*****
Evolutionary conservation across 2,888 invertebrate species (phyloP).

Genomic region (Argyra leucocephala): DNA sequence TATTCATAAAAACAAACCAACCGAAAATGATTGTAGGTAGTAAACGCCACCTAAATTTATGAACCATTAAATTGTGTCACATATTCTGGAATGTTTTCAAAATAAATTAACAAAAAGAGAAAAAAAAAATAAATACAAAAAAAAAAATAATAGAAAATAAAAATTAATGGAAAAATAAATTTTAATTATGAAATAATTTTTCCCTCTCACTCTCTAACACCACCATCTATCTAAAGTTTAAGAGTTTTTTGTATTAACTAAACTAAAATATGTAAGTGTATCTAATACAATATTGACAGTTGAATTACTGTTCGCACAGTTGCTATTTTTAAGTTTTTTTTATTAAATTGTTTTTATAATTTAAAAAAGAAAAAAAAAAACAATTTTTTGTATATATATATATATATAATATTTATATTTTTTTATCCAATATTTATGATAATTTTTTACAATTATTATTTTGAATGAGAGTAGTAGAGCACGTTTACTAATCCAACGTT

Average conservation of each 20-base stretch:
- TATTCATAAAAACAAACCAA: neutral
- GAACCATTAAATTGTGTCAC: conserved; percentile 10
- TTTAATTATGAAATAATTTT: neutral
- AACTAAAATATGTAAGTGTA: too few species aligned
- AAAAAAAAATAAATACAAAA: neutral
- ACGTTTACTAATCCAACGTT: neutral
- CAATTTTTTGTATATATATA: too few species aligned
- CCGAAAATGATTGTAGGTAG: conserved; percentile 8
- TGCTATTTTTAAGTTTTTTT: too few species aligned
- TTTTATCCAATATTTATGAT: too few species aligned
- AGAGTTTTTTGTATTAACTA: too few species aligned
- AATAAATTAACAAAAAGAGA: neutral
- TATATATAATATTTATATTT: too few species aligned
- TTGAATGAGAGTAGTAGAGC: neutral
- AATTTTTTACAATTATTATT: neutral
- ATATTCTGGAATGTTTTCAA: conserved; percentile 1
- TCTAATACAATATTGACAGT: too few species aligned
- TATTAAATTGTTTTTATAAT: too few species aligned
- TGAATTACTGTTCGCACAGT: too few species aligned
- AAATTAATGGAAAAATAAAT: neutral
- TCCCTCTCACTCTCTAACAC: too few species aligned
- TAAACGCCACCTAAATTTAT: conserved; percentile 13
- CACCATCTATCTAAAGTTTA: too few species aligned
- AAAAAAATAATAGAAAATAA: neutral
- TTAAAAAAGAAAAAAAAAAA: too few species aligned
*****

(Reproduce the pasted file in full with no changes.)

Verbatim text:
Evolutionary conservation across 2,888 invertebrate species (phyloP).

Genomic region (Argyra leucocephala): DNA sequence TATTCATAAAAACAAACCAACCGAAAATGATTGTAGGTAGTAAACGCCACCTAAATTTATGAACCATTAAATTGTGTCACATATTCTGGAATGTTTTCAAAATAAATTAACAAAAAGAGAAAAAAAAAATAAATACAAAAAAAAAAATAATAGAAAATAAAAATTAATGGAAAAATAAATTTTAATTATGAAATAATTTTTCCCTCTCACTCTCTAACACCACCATCTATCTAAAGTTTAAGAGTTTTTTGTATTAACTAAACTAAAATATGTAAGTGTATCTAATACAATATTGACAGTTGAATTACTGTTCGCACAGTTGCTATTTTTAAGTTTTTTTTATTAAATTGTTTTTATAATTTAAAAAAGAAAAAAAAAAACAATTTTTTGTATATATATATATATATAATATTTATATTTTTTTATCCAATATTTATGATAATTTTTTACAATTATTATTTTGAATGAGAGTAGTAGAGCACGTTTACTAATCCAACGTT

Average conservation of each 20-base stretch:
- TATTCATAAAAACAAACCAA: neutral
- GAACCATTAAATTGTGTCAC: conserved; percentile 10
- TTTAATTATGAAATAATTTT: neutral
- AACTAAAATATGTAAGTGTA: too few species aligned
- AAAAAAAAATAAATACAAAA: neutral
- ACGTTTACTAATCCAACGTT: neutral
- CAATTTTTTGTATATATATA: too few species aligned
- CCGAAAATGATTGTAGGTAG: conserved; percentile 8
- TGCTATTTTTAAGTTTTTTT: too few species aligned
- TTTTATCCAATATTTATGAT: too few species aligned
- AGAGTTTTTTGTATTAACTA: too few species aligned
- AATAAATTAACAAAAAGAGA: neutral
- TATATATAATATTTATATTT: too few species aligned
- TTGAATGAGAGTAGTAGAGC: neutral
- AATTTTTTACAATTATTATT: neutral
- ATATTCTGGAATGTTTTCAA: conserved; percentile 1
- TCTAATACAATATTGACAGT: too few species aligned
- TATTAAATTGTTTTTATAAT: too few species aligned
- TGAATTACTGTTCGCACAGT: too few species aligned
- AAATTAATGGAAAAATAAAT: neutral
- TCCCTCTCACTCTCTAACAC: too few species aligned
- TAAACGCCACCTAAATTTAT: conserved; percentile 13
- CACCATCTATCTAAAGTTTA: too few species aligned
- AAAAAAATAATAGAAAATAA: neutral
- TTAAAAAAGAAAAAAAAAAA: too few species aligned